The New Year will surely be brought in with much fanfare the world over. The faithful will drive enthusiastically to church in their year’s best outfits to pray for a worthy year ahead. No doubt, it is the beginning of the civil year, but since Time belongs to God, we ought to honour it. Moreover, there is a Christian facet to it: it is the first day of the Gregorian calendar, called so as it was introduced by Pope Gregory XIII, way back in the year 1582, as a modification of, and replacement for, the Julian calendar whose algorithm had miscalculated the date of Easter.

Although the Gregorian calendar is now used in most parts of the world, some churches not affiliated to Rome still follow the Julian. Ukraine is a case in point. Only some days ago, in a bid to distance itself from the Russian Orthodox Church, Zelenksky’s country fell in line with the Church in the West and celebrated Christmas on 25 December, instead of 6 January.

Some of our faithful, however, may be unaware that 1 January is the Octave of Christmas, which, this year, has fallen on a Sunday. The first day of the civil year is also dedicated to the Blessed Virgin Mary, in celebration of her unique privilege and title as Mother of God. Accordingly, the readings dwell on the Mother of Jesus and on the Holy Name of Jesus.[1] The Feast highlights Mary’s role in the economy of Salvation and helps us place our problems and concerns under her mantle. To complete the picture, the Catholic Church also celebrates the World Day of Peace[2] on the first day of the first month of the year.

Today’s First Reading is from the Book of Numbers (6: 22-27), one of the five books (Pentateuch) dictated by God to Moses. Called so because it begins by listing the numbers of a census of the Hebrew people, the Book represents a march of God’s people across the desert wilderness between Egypt and Canaan. In the course of this march, the people gathered experiences that eventually impacted their future. God asked Moses to address Aaron because his brother was a worshipper of a Canaanite god and had helped the Israelites to build a Canaanite idol to worship. God’s command and Moses’ blessing here are a promise of peace for Israel, which was to be fully realised with the Birth of Our Lord Jesus Christ.

The mystery of the Incarnation was a fulfilment of a long wait; it was a manifestation of God’s benevolence and love for His supreme creation, humankind. His Son has liberated us from the old law and from sin; we have also secured His blessings, the highest one for Christians being the privilege to be called God’s children (rather than creatures). Of course, none of this would be possible without the Blessed Virgin Mary’s willing collaboration; she is thus, very naturally, the Mother of God and Mother of the Church, which is the Body of Christ on earth.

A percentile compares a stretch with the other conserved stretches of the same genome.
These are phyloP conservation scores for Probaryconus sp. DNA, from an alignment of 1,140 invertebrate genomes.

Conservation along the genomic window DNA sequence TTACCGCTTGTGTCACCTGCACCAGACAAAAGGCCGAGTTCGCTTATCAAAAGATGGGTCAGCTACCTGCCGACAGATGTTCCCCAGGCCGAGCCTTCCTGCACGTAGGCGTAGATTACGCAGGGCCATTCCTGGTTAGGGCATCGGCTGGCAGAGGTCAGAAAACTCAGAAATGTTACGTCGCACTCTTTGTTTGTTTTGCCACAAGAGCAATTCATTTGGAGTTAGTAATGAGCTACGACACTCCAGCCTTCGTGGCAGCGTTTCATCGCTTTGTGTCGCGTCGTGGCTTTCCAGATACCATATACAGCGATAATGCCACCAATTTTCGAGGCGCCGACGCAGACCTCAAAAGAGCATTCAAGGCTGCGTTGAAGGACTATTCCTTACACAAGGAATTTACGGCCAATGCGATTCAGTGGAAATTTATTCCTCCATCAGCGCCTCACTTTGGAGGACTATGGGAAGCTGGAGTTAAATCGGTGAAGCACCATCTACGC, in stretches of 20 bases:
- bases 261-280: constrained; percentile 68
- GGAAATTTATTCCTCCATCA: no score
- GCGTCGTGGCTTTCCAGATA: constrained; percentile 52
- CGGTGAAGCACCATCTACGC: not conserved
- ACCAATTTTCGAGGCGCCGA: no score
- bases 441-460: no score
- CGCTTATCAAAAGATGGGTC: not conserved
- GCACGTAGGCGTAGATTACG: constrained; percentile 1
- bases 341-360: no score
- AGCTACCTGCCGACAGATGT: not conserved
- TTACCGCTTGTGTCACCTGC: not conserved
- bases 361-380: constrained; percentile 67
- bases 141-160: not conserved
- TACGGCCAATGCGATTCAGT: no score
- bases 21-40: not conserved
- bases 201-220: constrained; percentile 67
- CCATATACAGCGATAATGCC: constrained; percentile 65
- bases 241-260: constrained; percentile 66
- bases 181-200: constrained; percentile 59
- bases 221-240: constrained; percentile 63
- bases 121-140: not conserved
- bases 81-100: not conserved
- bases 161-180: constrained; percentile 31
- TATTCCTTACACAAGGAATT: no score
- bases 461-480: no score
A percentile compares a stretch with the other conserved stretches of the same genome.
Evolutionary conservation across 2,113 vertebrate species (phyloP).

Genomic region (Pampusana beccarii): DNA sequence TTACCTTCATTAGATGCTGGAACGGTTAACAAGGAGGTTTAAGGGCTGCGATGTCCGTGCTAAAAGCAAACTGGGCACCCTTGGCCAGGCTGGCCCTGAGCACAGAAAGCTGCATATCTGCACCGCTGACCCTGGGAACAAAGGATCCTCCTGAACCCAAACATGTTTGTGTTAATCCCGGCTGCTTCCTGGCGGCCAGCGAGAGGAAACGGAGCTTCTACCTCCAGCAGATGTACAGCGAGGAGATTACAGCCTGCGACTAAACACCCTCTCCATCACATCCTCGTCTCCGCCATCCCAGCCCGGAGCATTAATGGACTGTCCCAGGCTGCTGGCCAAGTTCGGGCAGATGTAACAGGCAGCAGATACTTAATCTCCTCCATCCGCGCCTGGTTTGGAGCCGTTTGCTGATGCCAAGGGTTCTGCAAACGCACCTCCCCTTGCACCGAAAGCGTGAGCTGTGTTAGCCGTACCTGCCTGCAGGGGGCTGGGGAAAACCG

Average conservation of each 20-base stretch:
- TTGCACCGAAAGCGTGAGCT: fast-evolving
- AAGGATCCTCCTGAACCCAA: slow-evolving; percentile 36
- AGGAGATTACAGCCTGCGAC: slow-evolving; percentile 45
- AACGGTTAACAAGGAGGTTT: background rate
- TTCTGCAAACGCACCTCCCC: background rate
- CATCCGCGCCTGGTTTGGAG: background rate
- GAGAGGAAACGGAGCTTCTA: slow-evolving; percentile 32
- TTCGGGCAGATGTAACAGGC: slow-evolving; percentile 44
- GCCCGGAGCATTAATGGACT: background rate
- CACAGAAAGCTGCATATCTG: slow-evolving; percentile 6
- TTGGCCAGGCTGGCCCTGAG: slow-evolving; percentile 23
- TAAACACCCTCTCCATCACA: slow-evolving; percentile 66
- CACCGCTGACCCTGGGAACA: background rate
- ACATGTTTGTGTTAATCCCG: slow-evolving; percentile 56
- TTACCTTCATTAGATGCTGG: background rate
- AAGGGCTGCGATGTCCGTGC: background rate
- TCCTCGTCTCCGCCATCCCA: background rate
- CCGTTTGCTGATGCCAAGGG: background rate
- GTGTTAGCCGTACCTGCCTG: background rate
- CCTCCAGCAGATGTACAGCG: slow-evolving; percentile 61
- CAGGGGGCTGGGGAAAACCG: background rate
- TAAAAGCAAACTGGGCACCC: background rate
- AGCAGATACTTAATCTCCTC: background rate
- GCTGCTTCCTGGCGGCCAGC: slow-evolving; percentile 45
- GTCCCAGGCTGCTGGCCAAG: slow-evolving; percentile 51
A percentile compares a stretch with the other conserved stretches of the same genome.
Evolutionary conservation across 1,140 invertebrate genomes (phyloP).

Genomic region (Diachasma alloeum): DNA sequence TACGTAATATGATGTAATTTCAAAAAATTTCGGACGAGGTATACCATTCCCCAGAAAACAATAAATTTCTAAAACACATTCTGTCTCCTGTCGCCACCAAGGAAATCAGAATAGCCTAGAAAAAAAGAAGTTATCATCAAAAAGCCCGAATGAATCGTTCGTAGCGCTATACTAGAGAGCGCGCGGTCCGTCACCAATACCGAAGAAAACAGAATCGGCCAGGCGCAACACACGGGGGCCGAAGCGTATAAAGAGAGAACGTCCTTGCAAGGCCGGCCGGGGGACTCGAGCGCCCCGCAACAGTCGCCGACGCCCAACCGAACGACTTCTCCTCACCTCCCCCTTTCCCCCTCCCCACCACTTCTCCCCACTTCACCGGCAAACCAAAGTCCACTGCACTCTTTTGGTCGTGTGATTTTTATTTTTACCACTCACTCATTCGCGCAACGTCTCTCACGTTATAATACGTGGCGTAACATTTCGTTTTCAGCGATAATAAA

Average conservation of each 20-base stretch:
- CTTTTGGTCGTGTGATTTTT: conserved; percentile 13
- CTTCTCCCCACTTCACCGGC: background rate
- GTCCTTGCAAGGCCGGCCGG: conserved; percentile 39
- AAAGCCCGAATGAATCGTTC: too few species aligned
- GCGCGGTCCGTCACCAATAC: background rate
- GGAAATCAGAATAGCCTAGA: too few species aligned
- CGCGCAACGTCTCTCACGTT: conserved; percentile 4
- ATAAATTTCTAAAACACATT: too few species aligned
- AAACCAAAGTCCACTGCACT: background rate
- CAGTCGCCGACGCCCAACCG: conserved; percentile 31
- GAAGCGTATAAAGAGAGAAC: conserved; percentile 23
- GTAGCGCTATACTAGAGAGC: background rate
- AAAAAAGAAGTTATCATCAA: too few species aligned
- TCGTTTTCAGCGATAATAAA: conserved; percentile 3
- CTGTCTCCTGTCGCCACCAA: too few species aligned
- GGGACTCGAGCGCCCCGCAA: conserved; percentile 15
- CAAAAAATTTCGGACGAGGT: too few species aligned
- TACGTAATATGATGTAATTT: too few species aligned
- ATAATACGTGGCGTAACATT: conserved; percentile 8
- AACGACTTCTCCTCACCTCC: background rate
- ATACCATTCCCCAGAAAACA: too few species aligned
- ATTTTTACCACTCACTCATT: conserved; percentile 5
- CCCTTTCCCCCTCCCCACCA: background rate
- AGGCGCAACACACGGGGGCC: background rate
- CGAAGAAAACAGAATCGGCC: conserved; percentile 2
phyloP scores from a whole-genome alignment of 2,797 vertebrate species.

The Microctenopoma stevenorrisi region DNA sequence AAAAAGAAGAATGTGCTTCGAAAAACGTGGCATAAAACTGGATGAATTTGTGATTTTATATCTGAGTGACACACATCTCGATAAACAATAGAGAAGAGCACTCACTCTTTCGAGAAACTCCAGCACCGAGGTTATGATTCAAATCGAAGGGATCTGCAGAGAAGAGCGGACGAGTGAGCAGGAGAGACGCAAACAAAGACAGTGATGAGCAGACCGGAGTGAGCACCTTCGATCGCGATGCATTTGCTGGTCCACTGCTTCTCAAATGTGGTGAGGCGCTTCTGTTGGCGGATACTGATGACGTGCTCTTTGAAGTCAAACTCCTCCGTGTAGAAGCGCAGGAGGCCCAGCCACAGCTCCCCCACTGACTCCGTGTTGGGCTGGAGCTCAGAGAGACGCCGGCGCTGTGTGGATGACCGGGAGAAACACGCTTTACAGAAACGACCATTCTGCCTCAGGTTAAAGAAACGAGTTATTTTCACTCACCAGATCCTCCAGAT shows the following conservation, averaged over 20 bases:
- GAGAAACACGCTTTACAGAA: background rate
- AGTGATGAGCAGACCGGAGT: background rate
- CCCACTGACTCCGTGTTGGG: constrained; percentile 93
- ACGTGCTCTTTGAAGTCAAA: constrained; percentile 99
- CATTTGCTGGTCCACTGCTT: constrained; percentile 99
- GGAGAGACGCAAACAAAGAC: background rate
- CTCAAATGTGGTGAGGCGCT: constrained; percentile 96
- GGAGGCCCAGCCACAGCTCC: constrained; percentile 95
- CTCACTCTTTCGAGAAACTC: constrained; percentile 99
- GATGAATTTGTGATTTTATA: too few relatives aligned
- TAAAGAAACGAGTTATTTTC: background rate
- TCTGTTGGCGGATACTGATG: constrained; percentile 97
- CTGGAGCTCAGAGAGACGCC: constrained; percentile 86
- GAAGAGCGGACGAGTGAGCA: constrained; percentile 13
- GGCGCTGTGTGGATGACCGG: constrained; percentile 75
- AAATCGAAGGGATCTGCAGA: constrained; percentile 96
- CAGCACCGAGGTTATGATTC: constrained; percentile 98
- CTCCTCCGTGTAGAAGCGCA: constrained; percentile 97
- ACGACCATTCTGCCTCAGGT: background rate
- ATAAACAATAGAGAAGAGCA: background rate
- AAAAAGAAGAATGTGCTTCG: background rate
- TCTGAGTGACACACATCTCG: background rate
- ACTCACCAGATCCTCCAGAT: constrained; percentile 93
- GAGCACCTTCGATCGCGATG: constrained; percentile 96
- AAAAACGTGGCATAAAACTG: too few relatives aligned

That is why St Paul in the Second Reading (Gal 4: 4-7) says: “God sent forth His Son born of woman, born under the law, to redeem those under the law, so that we might receive adoption as sons.” His words highlight the human side of the Son of God; that He became man first to save the Chosen People; that He was formed by the religion of his ancestors (to us, the Old Testament); and that in time He perfected the law, whereby all men and women of goodwill would be saved.

Finally, in the Gospel according to St Luke (2: 16-21), we see that the poor shepherds were the first ones to receive the Good News of Salvation. They met Mary and Joseph, with the Babe lying in a manger; they soon understood the magnificent Hymn of the Angels, Gloria in excelsis Deo et in terra pax hominibus bonae voluntatis, and became the first proclaimers of the Word made Flesh; and in Him, they were adopted as children of God.

That at the end of the Octave Jesus was circumcised and given His Holy Name, as preannounced by the Angel Gabriel to Mary, justifies the celebration of His Holy Name concurrently with Mary’s title as Mother of God; it also explains why 1 January was, way back from the 13th century, observed as Feast of the Circumcision of Jesus, with a Marian orientation predating it. This feast day was cancelled by Pope John XXIII’s General Roman Calendar of 1960 and simply called “Octave of the Nativity”.

Like Mary, we too need to keep all these things, ponder them in our hearts, and be ever more faithful to Holy Scripture and Tradition. The Blessed Virgin understood the full import of her Son’s words only after the Resurrection and Pentecost. We too ought to bide our time and, meanwhile, put His Holy Name upon our world, pray for God’s blessing, and discern our vocation. Above all, we ought to eschew sin, cease to be slaves of the world, and happily be sons and heirs by God’s grace.


[1] At other times, or say, when the Second Sunday of Christmas does not coincide with 1 January, there is a different set of readings. The feast of the Maternity of the Blessed Virgin Mary was first granted, on the petition of King José I of Portugal, to the dioceses of Portugal and to Brazil and Algeria, in 1751. By 1914, the feast was established in Portugal for celebration on 11 October and was extended to the entire Catholic Church by Pope Pius XI in 1931. The 1969 Revision of the liturgical year changed it to 1 January.

[2] Pope Paul VI established it in 1967, inspired by Pope John XXIII’s Encyclical Pacem in Terris (1963) and with reference to his own Populorum Progressio (1967).